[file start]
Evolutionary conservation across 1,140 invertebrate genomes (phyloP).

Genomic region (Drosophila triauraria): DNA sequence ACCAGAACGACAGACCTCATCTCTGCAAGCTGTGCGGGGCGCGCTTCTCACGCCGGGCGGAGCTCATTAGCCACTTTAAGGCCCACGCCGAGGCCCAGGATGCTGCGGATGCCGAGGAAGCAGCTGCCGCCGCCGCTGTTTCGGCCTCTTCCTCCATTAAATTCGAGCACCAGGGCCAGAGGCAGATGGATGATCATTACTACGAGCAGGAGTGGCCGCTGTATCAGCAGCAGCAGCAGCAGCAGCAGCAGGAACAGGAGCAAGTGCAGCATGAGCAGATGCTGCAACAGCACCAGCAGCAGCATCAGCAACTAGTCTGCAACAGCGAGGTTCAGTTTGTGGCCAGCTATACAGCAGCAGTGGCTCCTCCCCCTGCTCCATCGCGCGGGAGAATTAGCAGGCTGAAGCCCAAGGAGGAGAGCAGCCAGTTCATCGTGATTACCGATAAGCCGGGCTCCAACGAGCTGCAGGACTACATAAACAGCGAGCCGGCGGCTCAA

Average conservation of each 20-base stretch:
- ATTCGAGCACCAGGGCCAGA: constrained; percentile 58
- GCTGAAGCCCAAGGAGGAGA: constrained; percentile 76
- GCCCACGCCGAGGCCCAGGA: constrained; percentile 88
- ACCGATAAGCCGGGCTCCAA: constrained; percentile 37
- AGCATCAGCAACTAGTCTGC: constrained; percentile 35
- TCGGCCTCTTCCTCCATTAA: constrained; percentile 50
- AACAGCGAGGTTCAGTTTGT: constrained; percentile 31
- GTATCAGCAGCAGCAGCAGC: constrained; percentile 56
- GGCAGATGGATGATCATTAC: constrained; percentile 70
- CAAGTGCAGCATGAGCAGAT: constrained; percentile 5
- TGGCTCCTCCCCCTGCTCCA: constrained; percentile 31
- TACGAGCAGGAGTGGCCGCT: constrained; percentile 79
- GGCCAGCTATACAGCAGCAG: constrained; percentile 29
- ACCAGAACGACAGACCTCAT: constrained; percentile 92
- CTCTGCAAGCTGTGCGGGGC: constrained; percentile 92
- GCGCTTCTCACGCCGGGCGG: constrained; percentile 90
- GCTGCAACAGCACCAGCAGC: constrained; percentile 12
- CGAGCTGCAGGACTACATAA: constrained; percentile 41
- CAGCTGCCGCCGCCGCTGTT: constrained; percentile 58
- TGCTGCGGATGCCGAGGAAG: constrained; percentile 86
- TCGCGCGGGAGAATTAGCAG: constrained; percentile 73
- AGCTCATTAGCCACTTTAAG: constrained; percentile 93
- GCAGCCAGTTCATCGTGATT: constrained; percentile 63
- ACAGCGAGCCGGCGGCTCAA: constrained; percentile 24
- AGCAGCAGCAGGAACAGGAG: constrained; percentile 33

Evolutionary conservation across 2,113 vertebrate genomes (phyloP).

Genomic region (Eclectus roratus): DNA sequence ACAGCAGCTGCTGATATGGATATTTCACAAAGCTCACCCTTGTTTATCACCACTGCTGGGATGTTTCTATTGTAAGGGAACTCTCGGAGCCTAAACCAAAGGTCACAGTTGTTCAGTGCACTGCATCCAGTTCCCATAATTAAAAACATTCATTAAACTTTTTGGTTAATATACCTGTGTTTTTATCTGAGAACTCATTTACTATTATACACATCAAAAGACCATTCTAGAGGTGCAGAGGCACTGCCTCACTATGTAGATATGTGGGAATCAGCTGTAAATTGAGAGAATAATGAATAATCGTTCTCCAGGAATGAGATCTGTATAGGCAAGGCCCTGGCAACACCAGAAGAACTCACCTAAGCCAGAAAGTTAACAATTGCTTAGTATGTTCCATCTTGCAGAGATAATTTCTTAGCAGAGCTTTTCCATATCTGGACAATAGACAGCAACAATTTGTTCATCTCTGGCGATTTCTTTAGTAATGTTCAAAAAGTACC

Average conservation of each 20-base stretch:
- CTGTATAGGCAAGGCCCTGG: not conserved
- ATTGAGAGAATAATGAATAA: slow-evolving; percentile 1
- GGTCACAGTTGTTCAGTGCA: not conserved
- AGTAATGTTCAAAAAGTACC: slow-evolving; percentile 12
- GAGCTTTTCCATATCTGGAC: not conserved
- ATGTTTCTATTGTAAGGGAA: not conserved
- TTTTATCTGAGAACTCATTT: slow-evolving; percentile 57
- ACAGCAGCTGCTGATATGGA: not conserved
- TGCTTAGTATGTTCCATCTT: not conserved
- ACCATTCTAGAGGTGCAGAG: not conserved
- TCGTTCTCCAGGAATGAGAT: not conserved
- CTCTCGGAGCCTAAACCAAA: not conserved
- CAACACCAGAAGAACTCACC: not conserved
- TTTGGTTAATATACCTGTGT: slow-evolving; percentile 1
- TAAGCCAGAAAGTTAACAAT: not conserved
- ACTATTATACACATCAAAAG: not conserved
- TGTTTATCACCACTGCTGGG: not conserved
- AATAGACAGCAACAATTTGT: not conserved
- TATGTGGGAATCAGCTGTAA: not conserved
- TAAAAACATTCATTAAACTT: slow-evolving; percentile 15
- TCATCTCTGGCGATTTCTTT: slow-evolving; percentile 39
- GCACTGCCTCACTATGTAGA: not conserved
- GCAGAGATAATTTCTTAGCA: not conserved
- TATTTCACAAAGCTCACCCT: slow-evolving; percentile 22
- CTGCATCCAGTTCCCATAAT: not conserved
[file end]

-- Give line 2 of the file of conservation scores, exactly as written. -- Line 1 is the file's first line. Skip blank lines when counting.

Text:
Genomic region (Drosophila triauraria): DNA sequence ACCAGAACGACAGACCTCATCTCTGCAAGCTGTGCGGGGCGCGCTTCTCACGCCGGGCGGAGCTCATTAGCCACTTTAAGGCCCACGCCGAGGCCCAGGATGCTGCGGATGCCGAGGAAGCAGCTGCCGCCGCCGCTGTTTCGGCCTCTTCCTCCATTAAATTCGAGCACCAGGGCCAGAGGCAGATGGATGATCATTACTACGAGCAGGAGTGGCCGCTGTATCAGCAGCAGCAGCAGCAGCAGCAGCAGGAACAGGAGCAAGTGCAGCATGAGCAGATGCTGCAACAGCACCAGCAGCAGCATCAGCAACTAGTCTGCAACAGCGAGGTTCAGTTTGTGGCCAGCTATACAGCAGCAGTGGCTCCTCCCCCTGCTCCATCGCGCGGGAGAATTAGCAGGCTGAAGCCCAAGGAGGAGAGCAGCCAGTTCATCGTGATTACCGATAAGCCGGGCTCCAACGAGCTGCAGGACTACATAAACAGCGAGCCGGCGGCTCAA